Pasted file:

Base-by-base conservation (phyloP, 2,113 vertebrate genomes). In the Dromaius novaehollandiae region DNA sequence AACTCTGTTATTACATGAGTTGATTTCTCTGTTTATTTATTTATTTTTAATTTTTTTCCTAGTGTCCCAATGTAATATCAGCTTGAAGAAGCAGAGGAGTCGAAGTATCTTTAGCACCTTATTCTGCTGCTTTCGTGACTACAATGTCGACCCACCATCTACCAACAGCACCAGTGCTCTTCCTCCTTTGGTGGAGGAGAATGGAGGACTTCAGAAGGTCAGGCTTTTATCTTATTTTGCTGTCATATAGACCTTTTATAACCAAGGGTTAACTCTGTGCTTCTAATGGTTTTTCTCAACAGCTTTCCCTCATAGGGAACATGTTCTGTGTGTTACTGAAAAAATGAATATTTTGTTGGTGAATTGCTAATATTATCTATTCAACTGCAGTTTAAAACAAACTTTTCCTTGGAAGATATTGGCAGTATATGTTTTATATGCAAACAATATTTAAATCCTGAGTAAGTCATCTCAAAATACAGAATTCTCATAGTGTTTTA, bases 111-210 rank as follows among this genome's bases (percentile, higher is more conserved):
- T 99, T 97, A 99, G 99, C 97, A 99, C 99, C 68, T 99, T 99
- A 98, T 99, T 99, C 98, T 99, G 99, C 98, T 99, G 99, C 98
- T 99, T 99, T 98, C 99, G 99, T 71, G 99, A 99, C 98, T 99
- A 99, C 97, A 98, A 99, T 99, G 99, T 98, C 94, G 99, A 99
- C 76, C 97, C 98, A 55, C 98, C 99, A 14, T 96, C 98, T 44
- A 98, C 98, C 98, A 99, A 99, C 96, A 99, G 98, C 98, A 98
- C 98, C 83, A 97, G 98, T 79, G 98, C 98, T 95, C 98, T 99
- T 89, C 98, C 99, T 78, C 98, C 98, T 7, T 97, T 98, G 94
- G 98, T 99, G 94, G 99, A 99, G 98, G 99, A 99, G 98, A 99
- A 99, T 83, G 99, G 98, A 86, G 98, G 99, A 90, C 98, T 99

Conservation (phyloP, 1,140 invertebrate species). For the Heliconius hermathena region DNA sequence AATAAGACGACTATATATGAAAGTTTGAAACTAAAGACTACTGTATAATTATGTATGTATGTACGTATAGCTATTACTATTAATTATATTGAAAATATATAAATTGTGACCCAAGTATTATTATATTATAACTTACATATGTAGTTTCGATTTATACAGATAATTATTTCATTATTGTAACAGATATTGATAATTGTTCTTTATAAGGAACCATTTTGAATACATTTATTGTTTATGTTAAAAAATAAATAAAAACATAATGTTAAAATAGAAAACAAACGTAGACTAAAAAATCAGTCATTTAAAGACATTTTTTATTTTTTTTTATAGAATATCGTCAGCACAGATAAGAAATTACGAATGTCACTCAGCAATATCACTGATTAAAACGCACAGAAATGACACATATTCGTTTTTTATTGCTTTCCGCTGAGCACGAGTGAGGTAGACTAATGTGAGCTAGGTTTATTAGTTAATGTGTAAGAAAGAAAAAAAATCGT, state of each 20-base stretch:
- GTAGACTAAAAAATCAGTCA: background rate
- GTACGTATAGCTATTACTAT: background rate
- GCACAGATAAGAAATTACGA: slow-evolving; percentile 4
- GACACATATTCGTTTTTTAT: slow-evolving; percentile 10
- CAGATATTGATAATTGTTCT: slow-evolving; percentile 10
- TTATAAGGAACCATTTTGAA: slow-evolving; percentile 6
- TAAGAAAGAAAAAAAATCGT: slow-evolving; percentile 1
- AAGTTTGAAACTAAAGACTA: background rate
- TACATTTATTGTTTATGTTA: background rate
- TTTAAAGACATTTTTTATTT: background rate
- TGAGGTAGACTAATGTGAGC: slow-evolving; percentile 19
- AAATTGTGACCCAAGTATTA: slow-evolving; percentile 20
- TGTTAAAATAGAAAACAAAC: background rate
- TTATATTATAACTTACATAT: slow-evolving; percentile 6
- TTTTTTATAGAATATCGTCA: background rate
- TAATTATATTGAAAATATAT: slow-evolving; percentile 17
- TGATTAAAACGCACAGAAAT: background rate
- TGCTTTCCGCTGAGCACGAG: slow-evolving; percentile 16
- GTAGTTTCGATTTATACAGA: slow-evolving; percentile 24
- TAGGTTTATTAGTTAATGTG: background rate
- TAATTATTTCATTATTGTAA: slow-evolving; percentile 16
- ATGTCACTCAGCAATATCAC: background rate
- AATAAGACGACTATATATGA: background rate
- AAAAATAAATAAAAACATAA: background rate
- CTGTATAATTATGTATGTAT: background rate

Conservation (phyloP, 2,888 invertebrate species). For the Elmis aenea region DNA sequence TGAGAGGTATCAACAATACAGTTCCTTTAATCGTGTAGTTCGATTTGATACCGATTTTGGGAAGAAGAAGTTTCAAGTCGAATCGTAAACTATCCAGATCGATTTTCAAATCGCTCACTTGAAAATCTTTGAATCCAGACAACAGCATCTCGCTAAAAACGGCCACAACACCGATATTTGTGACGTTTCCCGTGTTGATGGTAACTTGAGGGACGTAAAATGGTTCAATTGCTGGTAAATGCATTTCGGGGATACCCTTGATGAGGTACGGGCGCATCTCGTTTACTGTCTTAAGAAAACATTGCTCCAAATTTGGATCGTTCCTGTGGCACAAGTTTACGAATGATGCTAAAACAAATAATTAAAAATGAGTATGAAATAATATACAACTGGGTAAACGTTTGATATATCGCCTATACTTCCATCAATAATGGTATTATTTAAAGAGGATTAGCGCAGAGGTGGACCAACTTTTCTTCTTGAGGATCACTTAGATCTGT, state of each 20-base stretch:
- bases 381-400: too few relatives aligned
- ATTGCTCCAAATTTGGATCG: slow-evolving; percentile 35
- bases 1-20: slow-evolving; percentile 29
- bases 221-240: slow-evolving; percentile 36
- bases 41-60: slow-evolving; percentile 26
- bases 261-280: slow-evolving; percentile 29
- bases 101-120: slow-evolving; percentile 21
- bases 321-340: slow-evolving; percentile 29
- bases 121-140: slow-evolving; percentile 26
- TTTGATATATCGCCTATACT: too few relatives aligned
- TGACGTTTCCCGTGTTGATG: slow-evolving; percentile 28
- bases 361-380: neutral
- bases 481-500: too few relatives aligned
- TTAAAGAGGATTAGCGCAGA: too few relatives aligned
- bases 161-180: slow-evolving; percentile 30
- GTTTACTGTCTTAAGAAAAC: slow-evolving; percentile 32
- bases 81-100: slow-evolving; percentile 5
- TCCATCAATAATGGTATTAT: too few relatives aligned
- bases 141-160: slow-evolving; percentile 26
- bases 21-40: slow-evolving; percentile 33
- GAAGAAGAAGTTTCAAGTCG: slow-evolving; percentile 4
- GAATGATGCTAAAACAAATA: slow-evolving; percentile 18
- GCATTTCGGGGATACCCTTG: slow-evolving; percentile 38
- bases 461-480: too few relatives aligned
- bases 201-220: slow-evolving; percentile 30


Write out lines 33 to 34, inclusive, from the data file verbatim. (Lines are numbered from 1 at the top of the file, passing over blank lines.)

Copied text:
- TAATTATTTCATTATTGTAA: slow-evolving; percentile 16
- ATGTCACTCAGCAATATCAC: background rate